A company spokesperson says, “There has been take up of the special entry permit and Royal Westmoreland has been introduced to a new business consultant service to carry out all the paperwork for the clients if they do not have the time themselves.”

… read the rest at OPP-Connect’s Wealthy Barbados Investors ‘Seek Special Permit Property’

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The heartache and frustration of renovating historical buildings in Bridgetown

Building before renovation

From a mutual friend we (and every other news media outlet in Barbados) received another sad tale of outrageous abuse by our government officials against an investor and business person who was doing something positive in the community.

You want a lesson in how a few narrow-minded bureaucrats can take six years to pass a few pieces of paper around and discourage even the most enthusiastic foreign investor? Read on…

The document speaks for itself, so we’ll let ‘er rip…

By Ryan Thorpe: property owner, business investor

Telephone (246) 2687665
Email : RyanThorpe69@hotmail.com

Historical Building : Violet Bourne’s Bar and Andy’s Bakery & Deli 116 Roebuck Street
Bridgetown

This property was on the market for sale over 6 years (1999)

Mr recommendation to: The Bill for the preservation of places, structures and relics or other object of archeological, historical and cultural interest.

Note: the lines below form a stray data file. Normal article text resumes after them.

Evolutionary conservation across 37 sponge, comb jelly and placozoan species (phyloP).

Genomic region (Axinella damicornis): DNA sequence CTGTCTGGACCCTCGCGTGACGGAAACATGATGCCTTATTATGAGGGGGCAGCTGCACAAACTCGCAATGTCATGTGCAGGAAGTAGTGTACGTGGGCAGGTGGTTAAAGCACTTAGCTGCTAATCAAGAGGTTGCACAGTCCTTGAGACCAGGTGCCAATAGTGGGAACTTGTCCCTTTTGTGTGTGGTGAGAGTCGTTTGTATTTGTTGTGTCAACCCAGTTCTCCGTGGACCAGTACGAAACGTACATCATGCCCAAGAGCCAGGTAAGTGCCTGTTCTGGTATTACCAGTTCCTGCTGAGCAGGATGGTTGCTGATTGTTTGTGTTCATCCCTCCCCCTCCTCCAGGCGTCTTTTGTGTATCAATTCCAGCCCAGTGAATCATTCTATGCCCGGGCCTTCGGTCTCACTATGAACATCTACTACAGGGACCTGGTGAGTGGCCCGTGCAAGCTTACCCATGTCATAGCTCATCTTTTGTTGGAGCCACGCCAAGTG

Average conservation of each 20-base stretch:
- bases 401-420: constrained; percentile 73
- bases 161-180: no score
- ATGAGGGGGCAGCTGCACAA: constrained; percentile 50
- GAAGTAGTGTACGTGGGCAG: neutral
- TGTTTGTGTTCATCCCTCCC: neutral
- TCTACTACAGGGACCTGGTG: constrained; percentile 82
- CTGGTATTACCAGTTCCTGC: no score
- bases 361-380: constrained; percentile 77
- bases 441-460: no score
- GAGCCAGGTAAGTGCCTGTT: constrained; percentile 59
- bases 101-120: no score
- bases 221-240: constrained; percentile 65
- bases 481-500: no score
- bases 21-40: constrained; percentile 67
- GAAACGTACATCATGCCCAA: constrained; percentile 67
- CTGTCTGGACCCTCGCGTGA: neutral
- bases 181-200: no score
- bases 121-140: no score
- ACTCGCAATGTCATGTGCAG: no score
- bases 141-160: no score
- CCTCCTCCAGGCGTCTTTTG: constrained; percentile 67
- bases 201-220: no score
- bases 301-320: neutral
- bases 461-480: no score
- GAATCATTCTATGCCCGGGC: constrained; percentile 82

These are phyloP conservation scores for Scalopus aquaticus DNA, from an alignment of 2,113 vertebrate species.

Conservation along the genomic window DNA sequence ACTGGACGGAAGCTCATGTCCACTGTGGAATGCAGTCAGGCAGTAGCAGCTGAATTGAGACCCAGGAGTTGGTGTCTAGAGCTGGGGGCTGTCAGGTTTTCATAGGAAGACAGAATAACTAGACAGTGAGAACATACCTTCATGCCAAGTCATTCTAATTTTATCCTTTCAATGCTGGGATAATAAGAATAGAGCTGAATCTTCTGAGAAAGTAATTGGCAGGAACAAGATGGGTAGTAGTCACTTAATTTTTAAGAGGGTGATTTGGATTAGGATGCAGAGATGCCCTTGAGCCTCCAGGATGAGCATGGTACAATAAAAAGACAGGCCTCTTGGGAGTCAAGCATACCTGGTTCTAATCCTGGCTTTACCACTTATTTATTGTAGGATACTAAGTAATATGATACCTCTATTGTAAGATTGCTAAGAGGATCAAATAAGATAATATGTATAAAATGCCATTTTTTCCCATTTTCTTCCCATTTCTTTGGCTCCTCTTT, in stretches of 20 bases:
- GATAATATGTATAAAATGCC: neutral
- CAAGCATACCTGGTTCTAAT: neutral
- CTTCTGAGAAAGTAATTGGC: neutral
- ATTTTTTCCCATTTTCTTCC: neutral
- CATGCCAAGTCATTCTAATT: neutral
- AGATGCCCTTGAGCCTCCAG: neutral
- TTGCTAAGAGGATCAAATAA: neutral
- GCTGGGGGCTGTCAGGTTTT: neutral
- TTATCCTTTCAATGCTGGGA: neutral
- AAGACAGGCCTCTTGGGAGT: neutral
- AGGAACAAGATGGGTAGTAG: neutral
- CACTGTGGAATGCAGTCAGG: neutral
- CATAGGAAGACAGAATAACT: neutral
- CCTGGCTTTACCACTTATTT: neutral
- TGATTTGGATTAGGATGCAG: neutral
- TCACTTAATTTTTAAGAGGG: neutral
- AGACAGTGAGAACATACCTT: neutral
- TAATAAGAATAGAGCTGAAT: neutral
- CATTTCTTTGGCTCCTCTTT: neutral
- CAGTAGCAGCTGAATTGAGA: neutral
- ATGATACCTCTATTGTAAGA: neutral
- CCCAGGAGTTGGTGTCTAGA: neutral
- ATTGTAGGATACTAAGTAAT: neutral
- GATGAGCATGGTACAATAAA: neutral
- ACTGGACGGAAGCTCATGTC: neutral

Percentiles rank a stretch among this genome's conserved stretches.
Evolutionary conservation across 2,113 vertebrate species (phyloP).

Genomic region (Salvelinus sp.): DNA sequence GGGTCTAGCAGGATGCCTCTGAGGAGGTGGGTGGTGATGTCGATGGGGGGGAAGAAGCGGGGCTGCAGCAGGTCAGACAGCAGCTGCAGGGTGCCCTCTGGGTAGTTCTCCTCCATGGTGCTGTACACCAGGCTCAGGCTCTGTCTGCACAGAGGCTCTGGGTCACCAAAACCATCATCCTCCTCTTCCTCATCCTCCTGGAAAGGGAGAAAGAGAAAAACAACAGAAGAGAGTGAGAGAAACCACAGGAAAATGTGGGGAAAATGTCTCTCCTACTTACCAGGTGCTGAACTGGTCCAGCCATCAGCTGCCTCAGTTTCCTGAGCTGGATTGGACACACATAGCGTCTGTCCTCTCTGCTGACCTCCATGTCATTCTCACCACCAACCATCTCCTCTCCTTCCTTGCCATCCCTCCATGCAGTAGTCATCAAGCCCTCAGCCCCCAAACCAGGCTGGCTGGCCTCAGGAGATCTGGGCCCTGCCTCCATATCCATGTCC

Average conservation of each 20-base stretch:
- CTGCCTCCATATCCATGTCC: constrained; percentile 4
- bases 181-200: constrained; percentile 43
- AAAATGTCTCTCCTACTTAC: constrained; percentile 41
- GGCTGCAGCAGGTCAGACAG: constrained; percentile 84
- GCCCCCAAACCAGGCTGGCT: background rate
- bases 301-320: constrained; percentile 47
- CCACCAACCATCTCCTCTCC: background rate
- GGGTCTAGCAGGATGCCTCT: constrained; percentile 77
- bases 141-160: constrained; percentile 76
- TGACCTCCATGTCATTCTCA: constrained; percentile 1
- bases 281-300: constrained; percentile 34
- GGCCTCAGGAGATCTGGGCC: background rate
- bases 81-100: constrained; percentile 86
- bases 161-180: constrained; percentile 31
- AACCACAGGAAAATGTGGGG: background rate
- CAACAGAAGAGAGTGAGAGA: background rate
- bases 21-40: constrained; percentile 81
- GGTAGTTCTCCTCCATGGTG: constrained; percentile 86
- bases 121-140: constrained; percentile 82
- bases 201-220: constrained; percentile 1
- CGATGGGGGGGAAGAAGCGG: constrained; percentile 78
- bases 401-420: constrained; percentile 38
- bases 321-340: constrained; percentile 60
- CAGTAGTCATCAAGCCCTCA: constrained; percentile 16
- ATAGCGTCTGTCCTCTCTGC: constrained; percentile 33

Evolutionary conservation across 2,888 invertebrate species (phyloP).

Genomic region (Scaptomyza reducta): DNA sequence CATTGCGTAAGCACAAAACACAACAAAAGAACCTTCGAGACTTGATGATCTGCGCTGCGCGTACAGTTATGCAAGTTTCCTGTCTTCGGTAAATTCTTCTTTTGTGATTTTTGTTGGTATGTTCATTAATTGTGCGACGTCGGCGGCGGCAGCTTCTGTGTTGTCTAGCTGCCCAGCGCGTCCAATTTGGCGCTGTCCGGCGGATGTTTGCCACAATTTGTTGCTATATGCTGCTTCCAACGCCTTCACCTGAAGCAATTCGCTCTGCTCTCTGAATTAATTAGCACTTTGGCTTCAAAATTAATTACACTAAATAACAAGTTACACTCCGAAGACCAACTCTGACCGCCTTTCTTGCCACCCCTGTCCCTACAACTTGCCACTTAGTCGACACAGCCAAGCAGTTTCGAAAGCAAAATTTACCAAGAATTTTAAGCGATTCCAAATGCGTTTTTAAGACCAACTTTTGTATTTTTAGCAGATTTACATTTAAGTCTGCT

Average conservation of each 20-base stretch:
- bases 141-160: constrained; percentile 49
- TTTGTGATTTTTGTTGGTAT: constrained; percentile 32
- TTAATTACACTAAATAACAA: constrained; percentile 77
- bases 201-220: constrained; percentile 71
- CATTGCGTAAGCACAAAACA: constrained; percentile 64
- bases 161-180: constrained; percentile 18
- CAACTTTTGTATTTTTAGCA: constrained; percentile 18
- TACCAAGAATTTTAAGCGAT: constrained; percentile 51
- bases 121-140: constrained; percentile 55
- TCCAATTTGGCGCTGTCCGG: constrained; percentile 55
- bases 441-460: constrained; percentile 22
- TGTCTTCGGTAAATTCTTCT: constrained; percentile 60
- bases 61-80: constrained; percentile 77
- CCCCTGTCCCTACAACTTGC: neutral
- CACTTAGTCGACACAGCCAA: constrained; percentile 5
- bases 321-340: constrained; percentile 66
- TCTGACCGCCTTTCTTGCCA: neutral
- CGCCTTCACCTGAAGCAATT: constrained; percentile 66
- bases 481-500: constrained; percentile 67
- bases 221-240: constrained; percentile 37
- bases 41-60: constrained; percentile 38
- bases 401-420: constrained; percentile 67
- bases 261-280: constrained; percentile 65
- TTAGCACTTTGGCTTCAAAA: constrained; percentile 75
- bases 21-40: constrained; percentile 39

To :

Minister of Family, Culture, Sports and Youth, the Hon Stephen Lashley,

Permanent Secretary, Division of Culture and Sports, Ms Shirley Farnum

Deputy Permanent Secretary, Division of Culture and Sports, Ms Celia Toppin:

Dear all,

Site Description

The subject site is one of the typical small urban lots on Roebuck Street. Roebuck Street is a Class 1 road according to the Town and Country Planning Development Order 1972. This street is one of the seven Cultural Heritage Conservation Areas identified within the Bridgetown Community Plan Boundary. The sites contain a two storey stone building that has been identified by the Barbados National Trust and UNESO as a building for its historical and architectural value. The building on Lot 116, like most other heritage buildings along the throughfare of Bridgetown occupies the majority of the land space zero degree to the boundaries lines.

The property was formerly known as “V Bourne’s Bar” which was a popular Rum shop for liquid lunch, cutters, rock cakes, lead pipes and fish cakes in the 1970’s situated on the ground floor. The first floor was living quarters for the same shop keeper’s family and later in the 1980’s was a Tailors shop.

This property was renovated to almost the same architectural design alike the 1800’s, approximately six years ago by me (Ryan Thorpe) the owner and property developer resulting in a change of use to facilitate more up market retail space and corporate offices, harmonizing the old with the new designing. I have injected 40% physical labour and design into this project for this final finish.

I have resided and worked in the United Kingdom for the past ten years as a Multi-Skill Engineer with a International Blue Chip Companies and the United Kingdom government.